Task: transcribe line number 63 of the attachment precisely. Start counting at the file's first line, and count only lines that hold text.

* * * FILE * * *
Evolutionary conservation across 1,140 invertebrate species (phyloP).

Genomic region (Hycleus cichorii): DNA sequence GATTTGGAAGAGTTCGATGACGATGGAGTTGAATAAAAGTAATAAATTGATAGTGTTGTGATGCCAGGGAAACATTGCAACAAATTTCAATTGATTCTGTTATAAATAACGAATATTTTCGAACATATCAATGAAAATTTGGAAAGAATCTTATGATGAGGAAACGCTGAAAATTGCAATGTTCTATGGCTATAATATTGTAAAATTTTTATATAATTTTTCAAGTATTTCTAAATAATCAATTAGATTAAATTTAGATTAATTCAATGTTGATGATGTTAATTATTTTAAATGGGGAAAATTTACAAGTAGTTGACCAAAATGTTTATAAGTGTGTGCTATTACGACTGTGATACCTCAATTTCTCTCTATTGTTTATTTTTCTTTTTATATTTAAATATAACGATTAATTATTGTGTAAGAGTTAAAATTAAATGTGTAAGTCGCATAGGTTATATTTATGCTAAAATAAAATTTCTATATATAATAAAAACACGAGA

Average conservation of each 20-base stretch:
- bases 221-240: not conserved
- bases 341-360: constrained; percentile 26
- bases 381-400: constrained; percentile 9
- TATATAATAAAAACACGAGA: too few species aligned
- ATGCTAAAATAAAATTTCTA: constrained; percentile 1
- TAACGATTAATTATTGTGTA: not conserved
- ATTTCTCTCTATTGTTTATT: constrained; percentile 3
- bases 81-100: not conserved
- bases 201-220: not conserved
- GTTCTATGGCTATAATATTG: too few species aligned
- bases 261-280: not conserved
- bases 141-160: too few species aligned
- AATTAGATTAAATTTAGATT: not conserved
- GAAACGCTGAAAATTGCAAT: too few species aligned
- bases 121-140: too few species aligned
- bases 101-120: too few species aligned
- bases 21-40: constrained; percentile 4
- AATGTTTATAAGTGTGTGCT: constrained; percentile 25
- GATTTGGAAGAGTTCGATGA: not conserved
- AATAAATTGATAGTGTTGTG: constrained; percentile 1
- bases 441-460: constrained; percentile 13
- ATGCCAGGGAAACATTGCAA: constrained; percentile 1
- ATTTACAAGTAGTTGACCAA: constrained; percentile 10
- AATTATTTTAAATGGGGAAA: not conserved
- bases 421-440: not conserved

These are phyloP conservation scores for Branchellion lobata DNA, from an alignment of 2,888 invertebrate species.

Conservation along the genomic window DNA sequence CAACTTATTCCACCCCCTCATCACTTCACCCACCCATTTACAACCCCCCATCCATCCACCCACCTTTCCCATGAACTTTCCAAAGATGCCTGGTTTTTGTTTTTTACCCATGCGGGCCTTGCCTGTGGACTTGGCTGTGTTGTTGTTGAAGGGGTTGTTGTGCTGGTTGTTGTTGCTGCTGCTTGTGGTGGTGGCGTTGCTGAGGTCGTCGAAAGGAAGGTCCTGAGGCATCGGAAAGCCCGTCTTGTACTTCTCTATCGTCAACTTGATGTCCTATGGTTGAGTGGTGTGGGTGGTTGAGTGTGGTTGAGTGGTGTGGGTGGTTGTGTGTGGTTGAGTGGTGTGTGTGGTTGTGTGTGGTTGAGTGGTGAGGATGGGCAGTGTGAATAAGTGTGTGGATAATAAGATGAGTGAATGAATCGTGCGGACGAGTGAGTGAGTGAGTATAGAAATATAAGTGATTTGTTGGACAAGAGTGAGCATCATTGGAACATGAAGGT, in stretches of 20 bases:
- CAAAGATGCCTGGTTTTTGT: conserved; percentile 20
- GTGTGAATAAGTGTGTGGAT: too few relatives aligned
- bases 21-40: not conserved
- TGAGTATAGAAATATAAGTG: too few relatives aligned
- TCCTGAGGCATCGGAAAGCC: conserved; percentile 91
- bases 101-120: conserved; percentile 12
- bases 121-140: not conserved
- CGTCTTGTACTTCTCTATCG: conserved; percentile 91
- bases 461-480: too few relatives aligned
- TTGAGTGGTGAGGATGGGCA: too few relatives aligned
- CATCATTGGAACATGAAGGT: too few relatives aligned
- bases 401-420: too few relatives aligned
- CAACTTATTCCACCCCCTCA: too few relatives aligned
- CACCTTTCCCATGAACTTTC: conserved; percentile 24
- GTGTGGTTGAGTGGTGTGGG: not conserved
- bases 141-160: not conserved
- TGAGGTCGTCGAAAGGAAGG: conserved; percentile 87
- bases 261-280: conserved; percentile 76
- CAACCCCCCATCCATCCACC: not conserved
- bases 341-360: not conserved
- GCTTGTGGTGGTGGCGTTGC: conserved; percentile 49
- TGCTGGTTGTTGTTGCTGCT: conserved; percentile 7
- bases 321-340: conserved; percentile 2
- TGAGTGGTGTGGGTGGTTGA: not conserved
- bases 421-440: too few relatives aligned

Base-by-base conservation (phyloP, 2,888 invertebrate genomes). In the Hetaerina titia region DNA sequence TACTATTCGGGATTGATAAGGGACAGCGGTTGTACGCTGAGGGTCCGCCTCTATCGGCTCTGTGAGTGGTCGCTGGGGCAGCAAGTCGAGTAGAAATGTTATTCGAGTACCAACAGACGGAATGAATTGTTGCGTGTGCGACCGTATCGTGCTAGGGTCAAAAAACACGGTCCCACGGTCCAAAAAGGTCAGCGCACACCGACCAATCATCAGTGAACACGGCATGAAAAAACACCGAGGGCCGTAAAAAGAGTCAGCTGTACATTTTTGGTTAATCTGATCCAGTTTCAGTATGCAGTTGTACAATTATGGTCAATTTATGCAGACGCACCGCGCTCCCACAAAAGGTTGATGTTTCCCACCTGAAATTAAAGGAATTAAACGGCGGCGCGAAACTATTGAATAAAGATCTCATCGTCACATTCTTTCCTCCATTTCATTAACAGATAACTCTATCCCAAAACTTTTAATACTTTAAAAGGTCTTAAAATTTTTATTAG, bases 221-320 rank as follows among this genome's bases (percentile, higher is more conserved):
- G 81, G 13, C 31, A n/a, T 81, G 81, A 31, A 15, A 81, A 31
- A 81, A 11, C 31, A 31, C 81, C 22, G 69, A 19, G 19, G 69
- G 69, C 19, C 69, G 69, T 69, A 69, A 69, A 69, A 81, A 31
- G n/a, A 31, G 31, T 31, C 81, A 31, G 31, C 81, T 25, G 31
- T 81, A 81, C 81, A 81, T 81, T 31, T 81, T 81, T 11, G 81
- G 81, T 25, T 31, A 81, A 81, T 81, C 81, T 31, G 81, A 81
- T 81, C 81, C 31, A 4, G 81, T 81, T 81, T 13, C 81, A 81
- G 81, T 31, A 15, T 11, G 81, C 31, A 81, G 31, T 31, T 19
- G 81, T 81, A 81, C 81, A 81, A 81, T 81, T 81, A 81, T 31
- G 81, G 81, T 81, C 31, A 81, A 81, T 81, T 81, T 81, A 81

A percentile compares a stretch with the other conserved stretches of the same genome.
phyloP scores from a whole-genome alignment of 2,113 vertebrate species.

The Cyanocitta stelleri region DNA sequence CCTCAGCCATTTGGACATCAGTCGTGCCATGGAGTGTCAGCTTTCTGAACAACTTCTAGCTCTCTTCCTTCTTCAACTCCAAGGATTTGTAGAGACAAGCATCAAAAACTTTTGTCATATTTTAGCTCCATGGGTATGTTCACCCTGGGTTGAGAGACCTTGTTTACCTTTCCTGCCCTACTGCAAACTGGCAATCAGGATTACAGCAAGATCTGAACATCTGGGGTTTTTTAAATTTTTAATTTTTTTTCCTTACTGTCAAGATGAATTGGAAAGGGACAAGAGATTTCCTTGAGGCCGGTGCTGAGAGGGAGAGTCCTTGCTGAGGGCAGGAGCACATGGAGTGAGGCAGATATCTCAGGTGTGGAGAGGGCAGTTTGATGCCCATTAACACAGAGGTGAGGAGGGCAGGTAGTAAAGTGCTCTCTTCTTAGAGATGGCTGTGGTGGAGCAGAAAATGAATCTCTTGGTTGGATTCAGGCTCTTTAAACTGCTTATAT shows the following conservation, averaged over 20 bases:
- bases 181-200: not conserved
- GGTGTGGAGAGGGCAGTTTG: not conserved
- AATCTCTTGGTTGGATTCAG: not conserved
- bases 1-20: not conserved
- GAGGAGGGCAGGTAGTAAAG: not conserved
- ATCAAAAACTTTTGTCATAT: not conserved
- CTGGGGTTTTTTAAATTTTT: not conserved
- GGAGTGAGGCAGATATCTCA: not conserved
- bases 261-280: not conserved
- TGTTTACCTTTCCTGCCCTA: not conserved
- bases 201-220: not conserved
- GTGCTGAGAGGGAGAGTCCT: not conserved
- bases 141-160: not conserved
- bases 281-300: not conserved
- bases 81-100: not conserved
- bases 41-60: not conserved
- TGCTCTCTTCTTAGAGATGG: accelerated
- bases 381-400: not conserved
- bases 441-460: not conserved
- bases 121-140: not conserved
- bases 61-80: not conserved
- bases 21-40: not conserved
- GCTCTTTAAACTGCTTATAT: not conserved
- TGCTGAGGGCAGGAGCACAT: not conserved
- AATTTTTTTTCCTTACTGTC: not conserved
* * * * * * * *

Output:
- T 81, C 81, C 31, A 4, G 81, T 81, T 81, T 13, C 81, A 81